As a preliminary matter, we address the appropriate standard of review. "If a party is found to lack standing, the court is without subject matter jurisdiction to determine the cause." (Internal quotation marks omitted.) Ramos v. Vernon, 254 Conn. 799, 808, 761 A.2d 705 (2000). "A determination regarding a trial court's subject matter jurisdiction is a question of law. When ... the trial court draws conclusions of law, our review is plenary and we must decide whether its conclusions are legally and logically correct and find support in the facts that appear in the record." (Internal quotation marks omitted.) Doe v. Roe, 246 Conn. 652, 660, 717 A.2d 706 (1998).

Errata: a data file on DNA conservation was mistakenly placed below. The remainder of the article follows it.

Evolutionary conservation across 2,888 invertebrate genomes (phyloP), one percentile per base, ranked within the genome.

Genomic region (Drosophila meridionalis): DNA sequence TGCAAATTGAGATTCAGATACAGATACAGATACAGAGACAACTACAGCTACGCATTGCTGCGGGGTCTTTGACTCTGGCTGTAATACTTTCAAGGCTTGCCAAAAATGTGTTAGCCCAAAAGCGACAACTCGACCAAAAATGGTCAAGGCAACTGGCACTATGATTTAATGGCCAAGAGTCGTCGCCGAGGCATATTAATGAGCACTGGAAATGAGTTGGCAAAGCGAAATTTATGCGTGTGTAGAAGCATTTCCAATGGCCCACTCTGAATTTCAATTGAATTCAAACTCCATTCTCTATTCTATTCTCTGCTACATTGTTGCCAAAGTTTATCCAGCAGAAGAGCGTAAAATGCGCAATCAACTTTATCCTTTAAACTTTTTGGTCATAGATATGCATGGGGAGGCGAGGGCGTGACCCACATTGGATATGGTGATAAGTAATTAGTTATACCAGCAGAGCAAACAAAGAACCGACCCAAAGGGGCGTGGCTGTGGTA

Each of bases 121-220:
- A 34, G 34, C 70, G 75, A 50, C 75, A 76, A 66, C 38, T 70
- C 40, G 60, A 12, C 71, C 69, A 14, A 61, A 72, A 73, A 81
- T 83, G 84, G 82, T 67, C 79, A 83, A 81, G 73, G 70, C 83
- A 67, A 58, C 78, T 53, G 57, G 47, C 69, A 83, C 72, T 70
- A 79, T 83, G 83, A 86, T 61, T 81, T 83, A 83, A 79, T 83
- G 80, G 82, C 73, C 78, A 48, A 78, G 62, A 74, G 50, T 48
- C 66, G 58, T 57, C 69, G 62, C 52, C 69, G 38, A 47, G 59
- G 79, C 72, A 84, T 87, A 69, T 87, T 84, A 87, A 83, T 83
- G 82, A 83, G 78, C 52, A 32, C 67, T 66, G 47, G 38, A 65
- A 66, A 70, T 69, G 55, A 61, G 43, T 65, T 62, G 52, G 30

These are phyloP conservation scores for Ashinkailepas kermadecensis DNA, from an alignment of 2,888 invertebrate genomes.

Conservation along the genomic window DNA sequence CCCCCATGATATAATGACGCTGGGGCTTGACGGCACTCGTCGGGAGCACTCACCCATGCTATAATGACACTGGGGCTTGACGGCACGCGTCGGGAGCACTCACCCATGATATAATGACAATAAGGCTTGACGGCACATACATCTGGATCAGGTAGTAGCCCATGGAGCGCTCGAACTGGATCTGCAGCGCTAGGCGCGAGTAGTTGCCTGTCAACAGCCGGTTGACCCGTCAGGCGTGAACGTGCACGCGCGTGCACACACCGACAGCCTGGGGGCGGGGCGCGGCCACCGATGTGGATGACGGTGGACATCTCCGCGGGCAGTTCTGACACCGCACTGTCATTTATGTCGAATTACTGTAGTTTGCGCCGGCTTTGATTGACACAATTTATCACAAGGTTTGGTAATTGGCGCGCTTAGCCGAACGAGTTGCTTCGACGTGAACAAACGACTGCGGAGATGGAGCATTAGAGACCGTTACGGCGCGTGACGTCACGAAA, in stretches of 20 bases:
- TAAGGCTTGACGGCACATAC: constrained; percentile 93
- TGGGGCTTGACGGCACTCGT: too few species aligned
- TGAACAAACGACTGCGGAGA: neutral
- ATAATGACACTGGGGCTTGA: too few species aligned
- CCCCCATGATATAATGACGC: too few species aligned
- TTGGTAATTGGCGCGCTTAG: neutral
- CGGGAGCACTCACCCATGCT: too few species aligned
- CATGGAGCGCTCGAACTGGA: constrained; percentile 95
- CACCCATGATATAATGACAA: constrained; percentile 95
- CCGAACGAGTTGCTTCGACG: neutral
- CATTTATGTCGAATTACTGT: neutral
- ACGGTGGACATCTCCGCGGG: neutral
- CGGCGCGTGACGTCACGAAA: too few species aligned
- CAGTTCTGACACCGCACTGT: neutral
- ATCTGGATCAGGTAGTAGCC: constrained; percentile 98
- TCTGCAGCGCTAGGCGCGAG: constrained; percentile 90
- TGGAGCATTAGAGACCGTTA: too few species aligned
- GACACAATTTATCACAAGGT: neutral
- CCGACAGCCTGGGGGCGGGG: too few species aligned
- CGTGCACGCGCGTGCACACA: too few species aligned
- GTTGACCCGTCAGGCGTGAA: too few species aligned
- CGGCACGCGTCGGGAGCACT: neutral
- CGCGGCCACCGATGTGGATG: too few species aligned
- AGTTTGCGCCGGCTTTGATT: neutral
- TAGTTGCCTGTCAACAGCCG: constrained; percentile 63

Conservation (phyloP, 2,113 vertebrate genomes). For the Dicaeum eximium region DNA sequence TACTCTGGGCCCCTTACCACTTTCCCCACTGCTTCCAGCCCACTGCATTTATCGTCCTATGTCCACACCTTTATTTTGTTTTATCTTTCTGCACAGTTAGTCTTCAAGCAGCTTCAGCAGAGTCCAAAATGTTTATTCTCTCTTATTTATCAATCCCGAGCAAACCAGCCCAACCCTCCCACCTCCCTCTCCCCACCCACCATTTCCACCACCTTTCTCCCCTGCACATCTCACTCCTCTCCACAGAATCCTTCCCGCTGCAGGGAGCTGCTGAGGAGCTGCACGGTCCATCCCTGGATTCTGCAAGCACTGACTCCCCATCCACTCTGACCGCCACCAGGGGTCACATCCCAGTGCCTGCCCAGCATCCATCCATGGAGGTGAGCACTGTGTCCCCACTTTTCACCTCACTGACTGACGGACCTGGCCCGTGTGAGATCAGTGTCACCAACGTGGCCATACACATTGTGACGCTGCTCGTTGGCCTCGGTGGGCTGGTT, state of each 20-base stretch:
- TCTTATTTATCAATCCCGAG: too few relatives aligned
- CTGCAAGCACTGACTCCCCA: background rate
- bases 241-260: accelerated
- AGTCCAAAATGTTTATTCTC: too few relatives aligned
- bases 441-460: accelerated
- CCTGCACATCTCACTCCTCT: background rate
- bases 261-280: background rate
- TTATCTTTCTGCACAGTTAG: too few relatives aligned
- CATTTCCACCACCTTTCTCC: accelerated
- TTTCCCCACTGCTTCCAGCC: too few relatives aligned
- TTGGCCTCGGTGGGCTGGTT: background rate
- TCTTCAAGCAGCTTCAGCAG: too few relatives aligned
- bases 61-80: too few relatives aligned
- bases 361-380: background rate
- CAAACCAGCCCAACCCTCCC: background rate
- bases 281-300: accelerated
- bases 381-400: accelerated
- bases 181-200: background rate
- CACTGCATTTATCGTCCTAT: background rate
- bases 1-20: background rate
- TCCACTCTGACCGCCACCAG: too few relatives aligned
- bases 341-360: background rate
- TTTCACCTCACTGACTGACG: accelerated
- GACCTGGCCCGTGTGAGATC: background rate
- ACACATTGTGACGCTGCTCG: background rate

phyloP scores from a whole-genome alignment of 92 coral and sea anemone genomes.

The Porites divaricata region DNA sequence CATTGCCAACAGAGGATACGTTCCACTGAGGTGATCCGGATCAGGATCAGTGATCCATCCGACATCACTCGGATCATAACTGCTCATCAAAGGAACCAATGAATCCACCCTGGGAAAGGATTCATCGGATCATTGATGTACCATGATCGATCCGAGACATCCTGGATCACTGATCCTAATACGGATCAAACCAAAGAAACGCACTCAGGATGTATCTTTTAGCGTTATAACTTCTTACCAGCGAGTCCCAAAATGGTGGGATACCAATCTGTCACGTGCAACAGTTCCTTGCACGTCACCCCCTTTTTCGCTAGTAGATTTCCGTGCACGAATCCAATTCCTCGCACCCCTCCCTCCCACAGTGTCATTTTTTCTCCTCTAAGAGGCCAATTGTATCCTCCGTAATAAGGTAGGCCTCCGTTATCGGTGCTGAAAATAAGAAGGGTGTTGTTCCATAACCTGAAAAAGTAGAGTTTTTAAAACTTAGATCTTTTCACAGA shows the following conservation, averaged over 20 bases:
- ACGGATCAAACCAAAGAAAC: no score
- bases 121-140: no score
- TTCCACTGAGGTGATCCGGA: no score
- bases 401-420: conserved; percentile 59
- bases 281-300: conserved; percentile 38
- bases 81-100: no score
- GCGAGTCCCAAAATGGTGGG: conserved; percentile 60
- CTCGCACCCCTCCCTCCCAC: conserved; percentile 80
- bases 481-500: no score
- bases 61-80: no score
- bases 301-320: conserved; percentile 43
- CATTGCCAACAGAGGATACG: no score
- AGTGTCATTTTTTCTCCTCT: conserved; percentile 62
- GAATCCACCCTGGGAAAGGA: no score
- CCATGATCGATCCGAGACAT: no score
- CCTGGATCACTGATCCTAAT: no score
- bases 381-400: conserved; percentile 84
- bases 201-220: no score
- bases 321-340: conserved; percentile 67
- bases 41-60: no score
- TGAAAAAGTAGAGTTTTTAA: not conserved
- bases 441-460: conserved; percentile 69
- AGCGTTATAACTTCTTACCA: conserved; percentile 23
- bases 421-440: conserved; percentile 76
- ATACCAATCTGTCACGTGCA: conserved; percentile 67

"Subject matter jurisdiction involves the authority of the court to adjudicate the type of controversy presented by the action before it. . . . [A] court lacks discretion to consider the merits of a case over which it is without jurisdiction . . . . The objection of want of jurisdiction may be made at any time . . . [a]nd the court or tribunal may act on its own motion, and should do so when the lack of jurisdiction is called to its attention.. . . The requirement of subject matter jurisdiction cannot be waived by any party and can be raised at any stage in the proceedings." (Citations omitted; internal quotation marks omitted.) Lewis v. Gaming Policy Board, 224 Conn. 693, 698-99, 620 A.2d 780 (1993).